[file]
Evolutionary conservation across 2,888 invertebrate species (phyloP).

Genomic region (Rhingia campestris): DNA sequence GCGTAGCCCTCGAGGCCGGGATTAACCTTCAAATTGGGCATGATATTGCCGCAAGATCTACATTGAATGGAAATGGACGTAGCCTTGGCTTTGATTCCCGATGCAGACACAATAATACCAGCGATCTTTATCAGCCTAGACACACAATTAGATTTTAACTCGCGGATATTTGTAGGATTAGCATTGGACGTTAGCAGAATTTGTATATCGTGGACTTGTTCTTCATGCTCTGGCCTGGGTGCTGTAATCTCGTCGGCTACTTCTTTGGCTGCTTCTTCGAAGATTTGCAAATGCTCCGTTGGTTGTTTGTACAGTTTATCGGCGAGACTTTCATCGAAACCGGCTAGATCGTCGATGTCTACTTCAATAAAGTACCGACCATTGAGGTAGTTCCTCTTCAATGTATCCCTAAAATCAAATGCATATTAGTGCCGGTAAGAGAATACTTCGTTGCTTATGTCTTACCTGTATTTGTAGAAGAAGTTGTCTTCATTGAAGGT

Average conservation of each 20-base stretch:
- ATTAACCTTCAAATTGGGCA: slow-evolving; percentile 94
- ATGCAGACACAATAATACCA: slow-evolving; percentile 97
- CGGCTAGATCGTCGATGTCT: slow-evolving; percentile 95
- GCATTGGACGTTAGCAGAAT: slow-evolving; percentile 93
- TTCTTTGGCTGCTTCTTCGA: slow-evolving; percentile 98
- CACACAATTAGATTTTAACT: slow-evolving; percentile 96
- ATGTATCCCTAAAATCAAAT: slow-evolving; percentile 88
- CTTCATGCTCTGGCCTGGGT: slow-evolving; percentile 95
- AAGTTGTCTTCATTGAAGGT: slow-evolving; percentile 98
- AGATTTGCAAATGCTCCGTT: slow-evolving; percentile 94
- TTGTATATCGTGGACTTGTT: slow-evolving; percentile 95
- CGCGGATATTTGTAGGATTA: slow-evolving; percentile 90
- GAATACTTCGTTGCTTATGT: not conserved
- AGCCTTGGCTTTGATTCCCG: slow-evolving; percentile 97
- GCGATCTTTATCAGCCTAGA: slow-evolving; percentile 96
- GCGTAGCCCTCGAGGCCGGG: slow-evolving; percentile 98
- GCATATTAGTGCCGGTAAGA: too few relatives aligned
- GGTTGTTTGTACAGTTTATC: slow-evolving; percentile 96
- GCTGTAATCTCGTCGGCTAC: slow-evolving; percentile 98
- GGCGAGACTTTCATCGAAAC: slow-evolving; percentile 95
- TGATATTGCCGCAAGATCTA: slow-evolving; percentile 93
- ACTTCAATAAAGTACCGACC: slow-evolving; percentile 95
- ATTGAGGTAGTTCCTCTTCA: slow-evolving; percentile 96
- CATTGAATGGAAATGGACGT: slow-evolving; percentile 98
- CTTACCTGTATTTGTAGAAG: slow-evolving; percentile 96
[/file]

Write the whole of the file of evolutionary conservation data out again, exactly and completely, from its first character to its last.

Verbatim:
Evolutionary conservation across 2,888 invertebrate species (phyloP).

Genomic region (Rhingia campestris): DNA sequence GCGTAGCCCTCGAGGCCGGGATTAACCTTCAAATTGGGCATGATATTGCCGCAAGATCTACATTGAATGGAAATGGACGTAGCCTTGGCTTTGATTCCCGATGCAGACACAATAATACCAGCGATCTTTATCAGCCTAGACACACAATTAGATTTTAACTCGCGGATATTTGTAGGATTAGCATTGGACGTTAGCAGAATTTGTATATCGTGGACTTGTTCTTCATGCTCTGGCCTGGGTGCTGTAATCTCGTCGGCTACTTCTTTGGCTGCTTCTTCGAAGATTTGCAAATGCTCCGTTGGTTGTTTGTACAGTTTATCGGCGAGACTTTCATCGAAACCGGCTAGATCGTCGATGTCTACTTCAATAAAGTACCGACCATTGAGGTAGTTCCTCTTCAATGTATCCCTAAAATCAAATGCATATTAGTGCCGGTAAGAGAATACTTCGTTGCTTATGTCTTACCTGTATTTGTAGAAGAAGTTGTCTTCATTGAAGGT

Average conservation of each 20-base stretch:
- ATTAACCTTCAAATTGGGCA: slow-evolving; percentile 94
- ATGCAGACACAATAATACCA: slow-evolving; percentile 97
- CGGCTAGATCGTCGATGTCT: slow-evolving; percentile 95
- GCATTGGACGTTAGCAGAAT: slow-evolving; percentile 93
- TTCTTTGGCTGCTTCTTCGA: slow-evolving; percentile 98
- CACACAATTAGATTTTAACT: slow-evolving; percentile 96
- ATGTATCCCTAAAATCAAAT: slow-evolving; percentile 88
- CTTCATGCTCTGGCCTGGGT: slow-evolving; percentile 95
- AAGTTGTCTTCATTGAAGGT: slow-evolving; percentile 98
- AGATTTGCAAATGCTCCGTT: slow-evolving; percentile 94
- TTGTATATCGTGGACTTGTT: slow-evolving; percentile 95
- CGCGGATATTTGTAGGATTA: slow-evolving; percentile 90
- GAATACTTCGTTGCTTATGT: not conserved
- AGCCTTGGCTTTGATTCCCG: slow-evolving; percentile 97
- GCGATCTTTATCAGCCTAGA: slow-evolving; percentile 96
- GCGTAGCCCTCGAGGCCGGG: slow-evolving; percentile 98
- GCATATTAGTGCCGGTAAGA: too few relatives aligned
- GGTTGTTTGTACAGTTTATC: slow-evolving; percentile 96
- GCTGTAATCTCGTCGGCTAC: slow-evolving; percentile 98
- GGCGAGACTTTCATCGAAAC: slow-evolving; percentile 95
- TGATATTGCCGCAAGATCTA: slow-evolving; percentile 93
- ACTTCAATAAAGTACCGACC: slow-evolving; percentile 95
- ATTGAGGTAGTTCCTCTTCA: slow-evolving; percentile 96
- CATTGAATGGAAATGGACGT: slow-evolving; percentile 98
- CTTACCTGTATTTGTAGAAG: slow-evolving; percentile 96